Sunday, November 25, 2018

Same sleaze, different decade: Choi Kook-hee's riveting, provocative DEFAULT is like a South Korean Big Short -- and very nearly as good!

According the DEFAULT -- the rip-snortingly good financial thriller than opens theatrically this coming week -- during the Asian financial crisis of 1997, South Korea was about to go bankrupt due (as usual) to the rotten and/or incompetent men in charge of both the banks and the government and the near-complete lack of (or merely the ignoring of) regulations.

As directed by Choi Kook-hee (shown at right) and written by Eom Seong-min, the movie is not nearly as detailed nor full of so many different characters as was The Big Short, yet the two films have much in common -- from the kind of sleaze and stupidity on view to the character in Default (played to a fare-thee-well by Yoo Ah-in, shown above, center right, and below) who is able to predict quite well the coming collapse and also knows how to profit from it, with barely a thought given to the havoc this will bring to his homeland. (This is similar the character in The Big Short played by Christian Bale.)

Yet even he pales in comparison to the movie's real villain, the vice-minister of finance (played by Jo Woo-jin (center left on poster at top, and at left, below). Against that vice-minister (against the whole rotten legion of avarice and incompetence) is a lone woman, Ms Han, the monetary policy manager at the Bank of Korea (Kim Hye-soo, at right on poster, top) and her helpful team. Ms Han is smart and steadfast, but the power arrayed against her is formidable indeed. And the filmmakers allow us to see how that power makes itself felt in so many ways, subtle and not so.

Choi and Eom also elect to tell the tale via a quartet of of people, who together give us a well-chosen array that makes this whole financial melt-down both understandable and moving. In addition to the protagonist, Ms Han; her nemesis, the vice-minister; and the young upstart who will reaps million in profit, we also see the typical "little person" -- in the form of ceramic producer and family man Gap-su (Huh Joon-ho, below), who in order to make a major sale to a large department store, agrees to accept a promissory note rather than the usual cash payment.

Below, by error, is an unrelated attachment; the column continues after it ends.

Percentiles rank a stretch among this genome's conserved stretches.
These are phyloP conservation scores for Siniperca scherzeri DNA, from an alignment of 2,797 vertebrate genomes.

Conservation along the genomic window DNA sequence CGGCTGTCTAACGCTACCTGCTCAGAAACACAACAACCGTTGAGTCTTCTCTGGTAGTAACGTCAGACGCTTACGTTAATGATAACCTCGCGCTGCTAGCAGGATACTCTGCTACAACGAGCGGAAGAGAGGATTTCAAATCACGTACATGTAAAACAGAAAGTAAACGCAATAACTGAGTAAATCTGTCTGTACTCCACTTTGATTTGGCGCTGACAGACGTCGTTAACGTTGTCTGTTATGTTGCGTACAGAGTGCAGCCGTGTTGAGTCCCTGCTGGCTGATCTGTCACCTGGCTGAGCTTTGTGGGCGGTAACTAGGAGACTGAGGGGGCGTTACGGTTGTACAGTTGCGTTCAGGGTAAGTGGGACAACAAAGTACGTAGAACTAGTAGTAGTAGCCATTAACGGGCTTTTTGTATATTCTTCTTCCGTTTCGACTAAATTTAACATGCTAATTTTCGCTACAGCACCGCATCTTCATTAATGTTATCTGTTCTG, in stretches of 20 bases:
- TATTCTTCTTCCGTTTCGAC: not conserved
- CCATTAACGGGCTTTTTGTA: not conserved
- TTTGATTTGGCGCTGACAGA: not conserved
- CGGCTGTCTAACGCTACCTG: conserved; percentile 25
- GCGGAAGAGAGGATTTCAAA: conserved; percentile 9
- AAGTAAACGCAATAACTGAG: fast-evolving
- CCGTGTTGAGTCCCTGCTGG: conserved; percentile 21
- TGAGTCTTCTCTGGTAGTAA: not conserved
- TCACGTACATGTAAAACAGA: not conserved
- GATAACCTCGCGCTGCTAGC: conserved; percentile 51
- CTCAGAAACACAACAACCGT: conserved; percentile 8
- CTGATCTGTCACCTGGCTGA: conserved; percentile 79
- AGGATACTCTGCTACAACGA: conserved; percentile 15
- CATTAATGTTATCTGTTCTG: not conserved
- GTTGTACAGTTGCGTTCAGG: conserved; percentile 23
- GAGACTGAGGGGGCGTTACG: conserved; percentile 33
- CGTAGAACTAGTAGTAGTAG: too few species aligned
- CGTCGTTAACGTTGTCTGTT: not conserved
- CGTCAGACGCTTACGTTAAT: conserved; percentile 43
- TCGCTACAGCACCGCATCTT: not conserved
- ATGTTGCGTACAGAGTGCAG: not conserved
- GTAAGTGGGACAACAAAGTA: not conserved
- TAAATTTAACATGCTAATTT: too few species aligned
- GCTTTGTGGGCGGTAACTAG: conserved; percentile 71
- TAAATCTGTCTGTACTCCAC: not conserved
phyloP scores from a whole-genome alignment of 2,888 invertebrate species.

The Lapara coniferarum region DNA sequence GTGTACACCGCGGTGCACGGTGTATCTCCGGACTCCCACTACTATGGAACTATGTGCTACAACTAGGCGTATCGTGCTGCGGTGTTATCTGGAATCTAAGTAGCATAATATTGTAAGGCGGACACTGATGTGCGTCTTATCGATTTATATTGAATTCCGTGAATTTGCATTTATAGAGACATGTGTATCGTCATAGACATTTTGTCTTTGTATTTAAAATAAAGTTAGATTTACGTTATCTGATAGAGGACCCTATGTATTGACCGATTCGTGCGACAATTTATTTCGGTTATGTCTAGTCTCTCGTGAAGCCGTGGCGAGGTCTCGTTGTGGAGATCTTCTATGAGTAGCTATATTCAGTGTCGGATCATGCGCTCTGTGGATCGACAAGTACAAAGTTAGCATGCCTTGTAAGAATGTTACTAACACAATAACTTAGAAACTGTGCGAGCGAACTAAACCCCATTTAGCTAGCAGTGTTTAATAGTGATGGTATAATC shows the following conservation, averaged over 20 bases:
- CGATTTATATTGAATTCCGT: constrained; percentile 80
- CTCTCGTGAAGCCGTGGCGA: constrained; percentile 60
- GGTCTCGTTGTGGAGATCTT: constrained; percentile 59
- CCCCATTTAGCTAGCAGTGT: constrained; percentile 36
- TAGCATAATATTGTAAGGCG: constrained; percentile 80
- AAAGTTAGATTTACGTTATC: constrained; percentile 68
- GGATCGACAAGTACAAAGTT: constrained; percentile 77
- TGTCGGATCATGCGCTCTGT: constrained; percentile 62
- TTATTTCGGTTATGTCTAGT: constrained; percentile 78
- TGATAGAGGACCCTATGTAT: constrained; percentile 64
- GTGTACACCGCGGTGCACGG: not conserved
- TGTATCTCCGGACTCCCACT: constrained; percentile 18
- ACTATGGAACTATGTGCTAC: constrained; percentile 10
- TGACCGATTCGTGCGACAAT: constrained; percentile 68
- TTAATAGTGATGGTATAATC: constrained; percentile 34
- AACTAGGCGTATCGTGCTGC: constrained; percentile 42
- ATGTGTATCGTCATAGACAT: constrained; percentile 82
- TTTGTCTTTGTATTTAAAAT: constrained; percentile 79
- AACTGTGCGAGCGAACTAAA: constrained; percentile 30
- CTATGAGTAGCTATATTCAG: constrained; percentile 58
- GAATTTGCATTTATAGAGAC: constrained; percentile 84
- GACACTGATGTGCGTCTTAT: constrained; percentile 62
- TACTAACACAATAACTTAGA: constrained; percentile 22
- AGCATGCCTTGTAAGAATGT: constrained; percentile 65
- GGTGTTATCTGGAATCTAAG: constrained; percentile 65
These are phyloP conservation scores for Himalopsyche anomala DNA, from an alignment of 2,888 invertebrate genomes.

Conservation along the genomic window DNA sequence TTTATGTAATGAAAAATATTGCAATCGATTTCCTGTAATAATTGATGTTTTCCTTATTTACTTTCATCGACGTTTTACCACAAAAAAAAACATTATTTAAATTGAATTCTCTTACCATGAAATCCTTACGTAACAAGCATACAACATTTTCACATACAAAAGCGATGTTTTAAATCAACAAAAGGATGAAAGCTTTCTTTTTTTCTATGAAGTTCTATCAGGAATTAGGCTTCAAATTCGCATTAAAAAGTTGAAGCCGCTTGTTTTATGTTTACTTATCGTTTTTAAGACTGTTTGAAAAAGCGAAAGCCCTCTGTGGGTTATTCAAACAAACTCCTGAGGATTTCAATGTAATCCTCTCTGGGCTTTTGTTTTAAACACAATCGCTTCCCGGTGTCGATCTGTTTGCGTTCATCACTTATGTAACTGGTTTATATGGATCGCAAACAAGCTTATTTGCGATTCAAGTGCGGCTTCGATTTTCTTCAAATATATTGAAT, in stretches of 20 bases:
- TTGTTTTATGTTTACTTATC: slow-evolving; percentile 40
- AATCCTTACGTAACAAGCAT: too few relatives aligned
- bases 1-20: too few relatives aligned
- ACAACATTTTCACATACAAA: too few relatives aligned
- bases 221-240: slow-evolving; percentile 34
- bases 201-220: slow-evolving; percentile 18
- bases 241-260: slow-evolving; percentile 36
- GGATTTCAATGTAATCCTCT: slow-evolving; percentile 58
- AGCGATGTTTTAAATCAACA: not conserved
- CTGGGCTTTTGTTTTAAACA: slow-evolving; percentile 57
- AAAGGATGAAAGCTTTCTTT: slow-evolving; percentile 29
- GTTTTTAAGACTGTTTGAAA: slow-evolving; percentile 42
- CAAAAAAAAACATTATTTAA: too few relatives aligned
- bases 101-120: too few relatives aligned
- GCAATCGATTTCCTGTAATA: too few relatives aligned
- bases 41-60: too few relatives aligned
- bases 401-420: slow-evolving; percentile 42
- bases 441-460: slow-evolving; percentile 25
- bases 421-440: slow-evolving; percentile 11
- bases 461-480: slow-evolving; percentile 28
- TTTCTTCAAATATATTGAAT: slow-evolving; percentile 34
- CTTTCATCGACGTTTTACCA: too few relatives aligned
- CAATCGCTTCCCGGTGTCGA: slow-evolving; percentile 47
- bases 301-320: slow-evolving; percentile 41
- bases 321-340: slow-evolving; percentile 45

How all this plays out proves fast-paced and very smartly done. Though Ms Kim makes a fine feminist heroine, and the movie is a model of important progressive ideas and actions, things nonetheless grow progressively worse for the good guys, as the bad ones bring in the IMF and its "negotiating" power (in the form of French actor supreme, Vincent Cassel, below, right) to bully its way to what is best for both government and corporate power, leaving the general populace to suffer the consequences (and pick up the tab). It is particularly good to see the IMF pilloried for its former actions. Has it, together with The World Bank really changed so much, as both organization tell us? TrustMovies hopes so, but perhaps he can be forgiven for having some doubts.

As usual with so many new South Korean films, the production values are as classy and impressive as the casting, plotting and all else. Default, in just under two hours, tells its cautionary tale about as well as seems possible. It will leave you angry and ever-mindful of why government, the banks and financial sector, as well as the uber-wealthy, must be kept in check by regulations and vigilant watchdogs. The movie ends with a surprise relationship reveal that, while maybe moving, seemed unnecessary to me. Much better is the epilogue that leaves us with a smattering of hope for the future, as it simultaneously takes us 20 years forward to 2017 and brings us back to the film's beginnings. Default is a must-see for anyone who appreciates films about politics, finance, economics and chicanery on a national level.

From CJ Entertainment and running 114 minutes, the film opens this Thursday, November 29 at CGV Cinemas Los Angeles and Buena Park, and in many other cities across the U.S. on November 30 and in then in Canada on December 7. To see all U.S. playdates, cities and theaters, simply click here, and then click on Theaters on the second line of the task bar atop the screen.

No comments: